Zenon: SciFi Icon of the 21st Century

September 25, 2015 § 1 Comment

We all know that science fiction tends to appeal to a certain adolescent following- the “nerds,” the misfits, and the marginalized (and I say that with no negative connotation; in fact, I’d probably categorize myself as a member of these groups). But what happens when the genre is popularized and gains a wider following? Does it change the essence of the works that follow? To answer these questions, I turn to a seminal work of film and television. This movie rocked my world, and I’m still more than a little bitter that it was snubbed by the Academy Awards the year it was released. I’m referring to, of course, Zenon: Girl of the 21st Century.

For those of you unfamiliar, the film follows the titular character, a spunky 13-year-old girl who lives on a spaceship in the year 2049. The purpose of the spaceship: unclear. It just orbits the Earth. But that’s all an impressionable kid needs; well, that and the highly imaginative lycra fashions that are heavily featured in the film. The main conflict involves Zenon, who’s known only the ship for her entire life, becoming “grounded” on Earth as punishment for venturing out into space without supervision or permission. Zenon: Girl of the 21st Century was highly successful with its key demographic and spawned two more sequels within five years of its release. (It should be noted that the movie was based on a book of the same name, but the novel was much less commercially popular.)

Their outfits. Their hair. The purported technology of 2049. Iconic.

Their outfits. Their hair. The purported technology of 2049. Iconic.

I spoke to some friends to see what they remembered about the movie, and the most common response was a line from a heavily featured song: “Zoom, zoom, zoom, make my heart go boom, boom, my supernova girl.” If anything, this line reveals what I believe to be the core of the effectiveness of this brand of pop-scifi: vaguely related to the actual discipline of science if only to allow for an entertainment factor, and little more. Viewers weren’t taught what a supernova is when the song rang out in the finale.  But if even one viewer looked up the concept to learn more about it, did Zenon really teach something after all?

Zenon succeeded in bringing an excitement for space, exploration, and science in general to a generation of predominantly female viewers. The dialogue was cheesy, the special effects were low-budget, the jokes uninventive, and the characters one-dimensional. But none of that really mattered to an impressionable kid. If the goal was to make us excited about space exploration, it succeeded; never mind that there was little by way of actual scientific explanation. If authors of the science fiction genre ever see the need to expand their fan base to more of the general population, perhaps they would do well to cut down on the “science” and bring out more of the “fiction”; small doses of information, spoon-fed to impressionable readers and viewers who otherwise might be entirely uninterested, are better than nothing.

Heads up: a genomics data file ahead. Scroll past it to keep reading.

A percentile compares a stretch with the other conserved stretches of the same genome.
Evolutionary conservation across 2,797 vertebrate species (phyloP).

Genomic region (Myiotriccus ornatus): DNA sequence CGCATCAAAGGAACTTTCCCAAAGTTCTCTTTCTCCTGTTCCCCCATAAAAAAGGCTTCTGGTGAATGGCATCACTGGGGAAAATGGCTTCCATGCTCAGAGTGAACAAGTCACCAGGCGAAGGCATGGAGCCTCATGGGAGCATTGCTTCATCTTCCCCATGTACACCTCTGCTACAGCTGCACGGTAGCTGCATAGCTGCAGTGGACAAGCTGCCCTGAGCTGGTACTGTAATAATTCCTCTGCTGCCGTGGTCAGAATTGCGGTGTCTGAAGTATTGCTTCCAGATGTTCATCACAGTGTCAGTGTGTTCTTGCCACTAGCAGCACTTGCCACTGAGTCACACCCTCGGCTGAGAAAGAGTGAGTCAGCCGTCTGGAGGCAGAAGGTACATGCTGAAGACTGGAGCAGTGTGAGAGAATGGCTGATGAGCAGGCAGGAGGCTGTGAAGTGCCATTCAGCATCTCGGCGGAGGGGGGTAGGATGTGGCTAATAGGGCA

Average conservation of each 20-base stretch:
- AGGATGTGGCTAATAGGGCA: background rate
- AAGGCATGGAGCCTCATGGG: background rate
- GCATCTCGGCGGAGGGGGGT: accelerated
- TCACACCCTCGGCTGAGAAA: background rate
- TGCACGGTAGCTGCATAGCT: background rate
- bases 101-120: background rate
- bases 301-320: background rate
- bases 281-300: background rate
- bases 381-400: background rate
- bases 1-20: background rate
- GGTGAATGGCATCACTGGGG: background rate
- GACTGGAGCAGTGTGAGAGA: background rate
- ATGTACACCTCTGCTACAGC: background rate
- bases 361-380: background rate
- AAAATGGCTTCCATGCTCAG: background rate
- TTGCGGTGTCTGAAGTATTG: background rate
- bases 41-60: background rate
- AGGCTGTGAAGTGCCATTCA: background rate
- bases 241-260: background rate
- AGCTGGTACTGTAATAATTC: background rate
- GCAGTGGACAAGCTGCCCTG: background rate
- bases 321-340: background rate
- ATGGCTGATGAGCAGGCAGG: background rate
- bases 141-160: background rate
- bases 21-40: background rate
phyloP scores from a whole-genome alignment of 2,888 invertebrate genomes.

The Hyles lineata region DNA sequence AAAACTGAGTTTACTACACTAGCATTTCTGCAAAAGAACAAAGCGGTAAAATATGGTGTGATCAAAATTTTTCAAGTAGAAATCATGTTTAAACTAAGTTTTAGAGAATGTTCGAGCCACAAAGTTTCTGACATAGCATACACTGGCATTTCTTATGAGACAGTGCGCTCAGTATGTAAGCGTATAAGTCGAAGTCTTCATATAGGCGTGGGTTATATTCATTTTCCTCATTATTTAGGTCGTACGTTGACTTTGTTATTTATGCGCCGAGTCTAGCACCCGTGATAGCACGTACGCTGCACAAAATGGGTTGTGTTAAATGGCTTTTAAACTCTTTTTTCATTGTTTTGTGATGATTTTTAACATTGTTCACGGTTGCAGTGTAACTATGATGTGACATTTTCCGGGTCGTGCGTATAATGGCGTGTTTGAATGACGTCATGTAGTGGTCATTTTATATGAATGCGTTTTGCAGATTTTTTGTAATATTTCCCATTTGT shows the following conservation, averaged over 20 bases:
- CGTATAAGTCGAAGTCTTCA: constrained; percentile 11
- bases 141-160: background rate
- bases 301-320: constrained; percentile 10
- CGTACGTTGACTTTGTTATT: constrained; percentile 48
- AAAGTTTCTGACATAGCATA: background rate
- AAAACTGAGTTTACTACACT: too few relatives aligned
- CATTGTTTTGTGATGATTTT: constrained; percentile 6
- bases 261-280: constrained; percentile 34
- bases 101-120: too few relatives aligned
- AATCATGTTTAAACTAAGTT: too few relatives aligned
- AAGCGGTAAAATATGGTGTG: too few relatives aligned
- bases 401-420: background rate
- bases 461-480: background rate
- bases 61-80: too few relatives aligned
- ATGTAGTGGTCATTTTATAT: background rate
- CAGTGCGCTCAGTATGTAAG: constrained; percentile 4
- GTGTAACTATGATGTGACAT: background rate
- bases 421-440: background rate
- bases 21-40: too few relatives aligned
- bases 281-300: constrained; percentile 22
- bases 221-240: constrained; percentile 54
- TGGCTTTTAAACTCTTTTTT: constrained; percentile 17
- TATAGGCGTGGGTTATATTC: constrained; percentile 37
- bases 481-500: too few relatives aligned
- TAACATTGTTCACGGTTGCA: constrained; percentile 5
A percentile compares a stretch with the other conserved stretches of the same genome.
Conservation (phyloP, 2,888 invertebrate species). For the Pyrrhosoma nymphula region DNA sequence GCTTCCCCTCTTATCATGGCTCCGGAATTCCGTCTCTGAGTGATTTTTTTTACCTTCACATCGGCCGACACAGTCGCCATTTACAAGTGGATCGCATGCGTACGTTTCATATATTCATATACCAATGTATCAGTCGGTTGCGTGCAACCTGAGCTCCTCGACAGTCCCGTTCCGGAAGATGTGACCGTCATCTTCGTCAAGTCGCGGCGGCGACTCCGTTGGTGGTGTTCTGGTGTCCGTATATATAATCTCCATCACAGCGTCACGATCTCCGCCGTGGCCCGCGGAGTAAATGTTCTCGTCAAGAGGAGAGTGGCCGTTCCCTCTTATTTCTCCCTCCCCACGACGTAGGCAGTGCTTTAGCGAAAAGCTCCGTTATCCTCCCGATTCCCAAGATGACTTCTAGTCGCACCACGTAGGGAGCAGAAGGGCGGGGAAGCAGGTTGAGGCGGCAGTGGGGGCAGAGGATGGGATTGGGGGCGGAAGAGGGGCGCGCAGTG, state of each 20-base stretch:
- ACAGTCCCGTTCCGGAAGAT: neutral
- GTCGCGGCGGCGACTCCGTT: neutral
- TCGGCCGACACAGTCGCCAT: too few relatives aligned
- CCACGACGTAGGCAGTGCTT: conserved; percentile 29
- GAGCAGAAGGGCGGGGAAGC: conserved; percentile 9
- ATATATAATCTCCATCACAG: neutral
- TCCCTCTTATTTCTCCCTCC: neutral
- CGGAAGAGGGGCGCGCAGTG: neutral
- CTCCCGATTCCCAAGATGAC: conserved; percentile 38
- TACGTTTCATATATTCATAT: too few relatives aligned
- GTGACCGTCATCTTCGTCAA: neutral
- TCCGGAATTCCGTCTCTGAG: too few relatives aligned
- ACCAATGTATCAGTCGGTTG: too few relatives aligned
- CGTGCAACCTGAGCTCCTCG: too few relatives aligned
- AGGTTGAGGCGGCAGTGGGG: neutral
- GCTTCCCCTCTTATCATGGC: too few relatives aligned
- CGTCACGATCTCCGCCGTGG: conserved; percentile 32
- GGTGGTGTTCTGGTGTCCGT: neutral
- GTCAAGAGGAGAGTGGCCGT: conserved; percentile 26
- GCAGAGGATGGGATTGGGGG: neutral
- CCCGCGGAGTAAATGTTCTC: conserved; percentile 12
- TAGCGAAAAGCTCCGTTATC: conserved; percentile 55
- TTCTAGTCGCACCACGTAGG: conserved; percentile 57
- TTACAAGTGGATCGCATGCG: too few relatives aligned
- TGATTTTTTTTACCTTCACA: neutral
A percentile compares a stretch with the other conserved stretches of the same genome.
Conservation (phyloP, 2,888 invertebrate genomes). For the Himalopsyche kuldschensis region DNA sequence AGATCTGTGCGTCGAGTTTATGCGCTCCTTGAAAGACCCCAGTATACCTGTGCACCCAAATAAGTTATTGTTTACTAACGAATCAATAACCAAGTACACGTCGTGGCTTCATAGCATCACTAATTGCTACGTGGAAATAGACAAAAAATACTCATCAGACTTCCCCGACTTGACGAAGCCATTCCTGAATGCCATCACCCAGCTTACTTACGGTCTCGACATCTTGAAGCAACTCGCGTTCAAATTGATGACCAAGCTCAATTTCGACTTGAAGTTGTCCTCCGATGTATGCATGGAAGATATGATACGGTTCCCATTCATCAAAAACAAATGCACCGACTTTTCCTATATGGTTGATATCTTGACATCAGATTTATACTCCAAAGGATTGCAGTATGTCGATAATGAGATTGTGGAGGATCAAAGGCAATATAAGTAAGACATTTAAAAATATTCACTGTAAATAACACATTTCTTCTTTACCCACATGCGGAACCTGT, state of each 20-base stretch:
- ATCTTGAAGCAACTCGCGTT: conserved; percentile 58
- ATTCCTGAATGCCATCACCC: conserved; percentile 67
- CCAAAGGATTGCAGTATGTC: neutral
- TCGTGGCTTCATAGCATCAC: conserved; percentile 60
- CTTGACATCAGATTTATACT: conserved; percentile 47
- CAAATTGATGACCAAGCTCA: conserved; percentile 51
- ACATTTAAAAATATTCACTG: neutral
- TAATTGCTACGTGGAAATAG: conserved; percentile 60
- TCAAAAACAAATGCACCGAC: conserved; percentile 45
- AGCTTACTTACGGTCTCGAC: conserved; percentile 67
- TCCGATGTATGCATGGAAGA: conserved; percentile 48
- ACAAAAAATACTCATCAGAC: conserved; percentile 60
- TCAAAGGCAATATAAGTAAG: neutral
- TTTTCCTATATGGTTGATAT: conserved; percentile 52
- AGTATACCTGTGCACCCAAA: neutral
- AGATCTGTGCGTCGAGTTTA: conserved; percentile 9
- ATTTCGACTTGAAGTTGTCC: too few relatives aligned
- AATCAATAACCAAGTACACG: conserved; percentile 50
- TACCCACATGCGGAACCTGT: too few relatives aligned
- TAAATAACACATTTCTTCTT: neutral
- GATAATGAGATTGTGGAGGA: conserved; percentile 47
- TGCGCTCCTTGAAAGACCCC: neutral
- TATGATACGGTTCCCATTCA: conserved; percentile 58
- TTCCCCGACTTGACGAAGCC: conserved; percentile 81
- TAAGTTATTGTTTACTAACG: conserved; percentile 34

§ One Response to Zenon: SciFi Icon of the 21st Century

  • sarahmjamison says:

    As a child I was utterly obsessed with this movie. Frankly, it should be a classic in everyone’s video library. Age is no restriction and anyone who disagrees with me will have to be prepared for a spirited debate.

    Your article prompted me to think, though, why do I love this movie so much? Why is this a movie that, 15 years later, I still remember the lyrics to the songs? (As a side note, wow, this movie is almost 16 years old. That makes me feel old and nostalgic for an earlier era. For anyone that wants to correct me that it was not really an “era” ago, I concede but it still feels like eons ago). What your article made me realize is that it was one of the only movies of my childhood that even remotely introduced science to a young girl. Young girls in the 1990s and early 2000s had shows with dreamy boys to fawn over and silly school dramas that pointed out the struggles of being a young person. But they really didn’t scream “science.” While Zenon can’t really be called scientifically accurate, it didn’t need to be. The purpose was not to teach a young girl about black holes or physics. Truthfully it may not really have even been intended to spark an interest in science, but it did just that.

    Zenon made science exciting and made it seem like anything could be possible. It shed fetters on imagination, thus welcoming young girls to imagine a world where scientific feats such as living permanently in space were possible.

    Not only did your article inspire me to question my love for Zenon and the role that science played in that love, but it also inspired me to sit in bed on a Saturday and watch it again. Cheers!


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